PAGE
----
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Notice to Readers: Better Hearing and Speech Month --- May 2008

Hearing loss affects one to three of 1,000 live-born infants annually (1,2). Without intervention at an early age, hearing loss can delay speech, language, social skills, and academic achievement. Therefore, all infants should be screened for hearing loss by age 1 month but preferably before leaving the birth hospital. All states and territories offer hearing screening for newborns. Any infant who does not pass the hearing screening should have a full hearing evaluation by age 3 months. If hearing loss is confirmed, the child should be referred for needed medical tests and begin intervention services by age 6 months (3). Following this 1-, 3-, 6-month plan for these children can maximize communication and language development (4,5). Information on CDC's Early Hearing Detection and Intervention programs is available at


  1. Finitzo T, Albright K, O'Neal J. The newborn with hearing loss: detection in the nursery. Pediatrics 1998;102:1452--60.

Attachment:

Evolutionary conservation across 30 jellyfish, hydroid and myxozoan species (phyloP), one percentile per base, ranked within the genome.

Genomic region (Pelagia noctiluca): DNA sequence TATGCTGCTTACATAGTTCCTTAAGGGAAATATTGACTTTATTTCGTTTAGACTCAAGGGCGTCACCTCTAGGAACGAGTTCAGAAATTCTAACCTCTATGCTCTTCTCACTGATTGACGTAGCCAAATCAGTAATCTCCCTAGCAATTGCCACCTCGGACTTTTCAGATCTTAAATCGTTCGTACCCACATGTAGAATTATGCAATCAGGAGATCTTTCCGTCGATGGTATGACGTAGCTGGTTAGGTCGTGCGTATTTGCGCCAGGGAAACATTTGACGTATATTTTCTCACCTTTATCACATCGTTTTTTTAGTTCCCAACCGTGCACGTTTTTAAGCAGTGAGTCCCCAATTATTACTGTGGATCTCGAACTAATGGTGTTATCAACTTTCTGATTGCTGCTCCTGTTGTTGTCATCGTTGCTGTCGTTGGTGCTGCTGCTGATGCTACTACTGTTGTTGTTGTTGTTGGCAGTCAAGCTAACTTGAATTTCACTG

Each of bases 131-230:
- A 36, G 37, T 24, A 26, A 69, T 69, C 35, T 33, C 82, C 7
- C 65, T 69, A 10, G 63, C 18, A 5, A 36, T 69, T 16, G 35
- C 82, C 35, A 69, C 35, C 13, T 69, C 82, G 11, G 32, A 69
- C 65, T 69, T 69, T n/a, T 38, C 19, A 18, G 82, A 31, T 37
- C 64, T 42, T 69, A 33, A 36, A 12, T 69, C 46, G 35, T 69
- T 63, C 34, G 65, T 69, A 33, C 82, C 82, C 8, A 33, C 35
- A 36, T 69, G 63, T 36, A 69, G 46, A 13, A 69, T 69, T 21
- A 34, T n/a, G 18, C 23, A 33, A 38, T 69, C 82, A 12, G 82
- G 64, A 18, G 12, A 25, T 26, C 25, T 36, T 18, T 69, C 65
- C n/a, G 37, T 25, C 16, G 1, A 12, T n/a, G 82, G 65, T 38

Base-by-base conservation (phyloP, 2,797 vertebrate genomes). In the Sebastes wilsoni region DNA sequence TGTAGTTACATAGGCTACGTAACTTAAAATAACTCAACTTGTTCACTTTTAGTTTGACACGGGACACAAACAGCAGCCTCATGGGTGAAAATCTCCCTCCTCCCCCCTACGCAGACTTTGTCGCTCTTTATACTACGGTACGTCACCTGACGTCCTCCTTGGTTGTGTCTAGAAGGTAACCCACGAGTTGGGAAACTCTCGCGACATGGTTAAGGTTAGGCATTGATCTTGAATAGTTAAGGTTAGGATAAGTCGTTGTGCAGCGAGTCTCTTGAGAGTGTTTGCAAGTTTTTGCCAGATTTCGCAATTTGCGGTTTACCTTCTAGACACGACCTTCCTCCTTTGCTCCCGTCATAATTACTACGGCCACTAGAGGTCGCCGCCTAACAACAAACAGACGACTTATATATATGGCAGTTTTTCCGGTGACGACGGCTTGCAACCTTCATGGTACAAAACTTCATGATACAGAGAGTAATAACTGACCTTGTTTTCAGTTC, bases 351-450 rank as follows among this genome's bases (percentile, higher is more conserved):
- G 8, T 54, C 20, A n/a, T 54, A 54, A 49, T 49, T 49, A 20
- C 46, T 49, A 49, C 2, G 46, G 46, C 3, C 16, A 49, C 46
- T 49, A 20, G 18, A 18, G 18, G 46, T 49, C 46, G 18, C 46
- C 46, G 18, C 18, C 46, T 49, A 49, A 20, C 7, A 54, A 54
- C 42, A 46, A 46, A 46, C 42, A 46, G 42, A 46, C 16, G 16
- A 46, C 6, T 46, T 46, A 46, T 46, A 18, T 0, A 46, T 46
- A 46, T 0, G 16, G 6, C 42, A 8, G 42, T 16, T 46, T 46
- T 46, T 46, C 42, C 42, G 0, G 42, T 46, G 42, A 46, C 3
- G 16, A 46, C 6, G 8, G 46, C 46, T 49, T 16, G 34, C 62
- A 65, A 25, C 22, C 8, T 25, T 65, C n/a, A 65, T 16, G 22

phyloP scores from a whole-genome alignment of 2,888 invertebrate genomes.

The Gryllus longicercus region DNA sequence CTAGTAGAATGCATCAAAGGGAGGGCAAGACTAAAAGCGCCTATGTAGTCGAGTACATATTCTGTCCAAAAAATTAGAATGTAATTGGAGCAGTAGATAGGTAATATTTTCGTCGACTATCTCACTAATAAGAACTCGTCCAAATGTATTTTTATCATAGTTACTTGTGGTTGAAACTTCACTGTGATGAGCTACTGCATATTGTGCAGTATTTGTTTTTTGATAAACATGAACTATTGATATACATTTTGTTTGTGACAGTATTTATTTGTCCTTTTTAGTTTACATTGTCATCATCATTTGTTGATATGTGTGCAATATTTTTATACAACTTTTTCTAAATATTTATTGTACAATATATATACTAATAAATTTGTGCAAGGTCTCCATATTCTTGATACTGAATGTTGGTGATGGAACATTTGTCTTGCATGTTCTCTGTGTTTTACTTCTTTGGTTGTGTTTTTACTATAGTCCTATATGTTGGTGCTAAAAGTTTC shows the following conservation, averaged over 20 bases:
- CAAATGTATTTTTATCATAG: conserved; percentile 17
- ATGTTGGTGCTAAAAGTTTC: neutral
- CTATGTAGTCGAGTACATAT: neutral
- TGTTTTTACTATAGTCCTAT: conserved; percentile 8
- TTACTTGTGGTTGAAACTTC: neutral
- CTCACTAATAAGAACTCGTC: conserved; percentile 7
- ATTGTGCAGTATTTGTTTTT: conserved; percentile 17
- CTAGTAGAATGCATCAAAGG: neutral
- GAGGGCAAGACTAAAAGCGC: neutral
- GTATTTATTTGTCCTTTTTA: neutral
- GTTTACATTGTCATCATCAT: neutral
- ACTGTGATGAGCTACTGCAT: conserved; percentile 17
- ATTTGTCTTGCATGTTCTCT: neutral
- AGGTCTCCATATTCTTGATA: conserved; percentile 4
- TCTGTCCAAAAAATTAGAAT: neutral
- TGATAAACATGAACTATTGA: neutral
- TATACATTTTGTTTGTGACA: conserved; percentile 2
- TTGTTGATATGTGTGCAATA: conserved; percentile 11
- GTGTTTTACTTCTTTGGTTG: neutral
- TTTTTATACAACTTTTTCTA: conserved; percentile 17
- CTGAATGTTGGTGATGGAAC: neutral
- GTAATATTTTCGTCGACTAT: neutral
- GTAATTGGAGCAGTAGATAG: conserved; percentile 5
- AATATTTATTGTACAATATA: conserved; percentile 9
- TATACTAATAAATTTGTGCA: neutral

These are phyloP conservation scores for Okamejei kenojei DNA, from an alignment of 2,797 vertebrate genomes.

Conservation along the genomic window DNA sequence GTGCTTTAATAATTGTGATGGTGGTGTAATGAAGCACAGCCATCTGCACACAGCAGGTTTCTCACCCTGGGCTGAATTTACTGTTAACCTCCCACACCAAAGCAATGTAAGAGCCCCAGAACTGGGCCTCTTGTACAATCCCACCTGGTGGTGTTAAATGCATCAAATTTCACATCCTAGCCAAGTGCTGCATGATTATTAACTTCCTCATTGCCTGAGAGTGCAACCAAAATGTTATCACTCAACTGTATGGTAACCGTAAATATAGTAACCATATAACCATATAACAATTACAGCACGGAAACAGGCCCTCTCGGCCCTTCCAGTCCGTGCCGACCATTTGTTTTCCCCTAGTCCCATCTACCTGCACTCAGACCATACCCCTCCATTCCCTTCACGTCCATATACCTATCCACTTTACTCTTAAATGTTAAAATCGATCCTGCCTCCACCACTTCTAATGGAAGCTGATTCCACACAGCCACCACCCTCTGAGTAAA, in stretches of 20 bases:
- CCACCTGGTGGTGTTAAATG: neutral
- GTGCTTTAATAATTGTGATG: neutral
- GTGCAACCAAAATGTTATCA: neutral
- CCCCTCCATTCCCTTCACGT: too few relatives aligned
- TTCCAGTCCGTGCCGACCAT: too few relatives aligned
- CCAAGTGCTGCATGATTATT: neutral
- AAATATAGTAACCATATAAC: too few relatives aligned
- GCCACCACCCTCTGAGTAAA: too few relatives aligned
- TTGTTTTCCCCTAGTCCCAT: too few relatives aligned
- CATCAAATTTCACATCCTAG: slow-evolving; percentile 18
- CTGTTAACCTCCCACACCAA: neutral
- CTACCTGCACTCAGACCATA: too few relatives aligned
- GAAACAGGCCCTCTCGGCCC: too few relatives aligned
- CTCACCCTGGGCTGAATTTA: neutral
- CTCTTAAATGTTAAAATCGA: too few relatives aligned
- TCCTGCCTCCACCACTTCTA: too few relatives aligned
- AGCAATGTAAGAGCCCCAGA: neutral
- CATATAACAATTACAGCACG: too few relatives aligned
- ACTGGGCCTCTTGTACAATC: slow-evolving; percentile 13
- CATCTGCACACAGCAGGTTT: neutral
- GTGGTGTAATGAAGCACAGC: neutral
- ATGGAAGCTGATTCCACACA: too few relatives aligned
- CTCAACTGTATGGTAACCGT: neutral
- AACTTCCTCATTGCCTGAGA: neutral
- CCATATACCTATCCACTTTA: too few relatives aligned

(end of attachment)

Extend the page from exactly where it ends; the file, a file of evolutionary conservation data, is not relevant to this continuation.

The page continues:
2. Van Naarden K, Decouflé P, Caldwell K. Prevalence and characteristics of children with serious hearing impairment in metropolitan Atlanta, 1991--1993. Pediatrics 1999;103:570--5.
  3. Joint Committee on Infant Hearing. Year 2007 position statement: principles and guidelines for Early Hearing Detection and Intervention programs. Pediatrics 2007;120:898--921.
  4. Kennedy C, McCann D, Campbell MJ, Kimm L, Thornton R. Universal newborn screening for permanent childhood hearing impairment: an 8-year follow-up of a controlled trial. Lancet 2005;366:660--2.
  5. Moeller MP. Early intervention and language development in children who are deaf and hard of hearing. Pediatrics 2000;106:e43.

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Date last reviewed: 5/1/2008


Safer, Healthier People

Morbidity and Mortality Weekly Report
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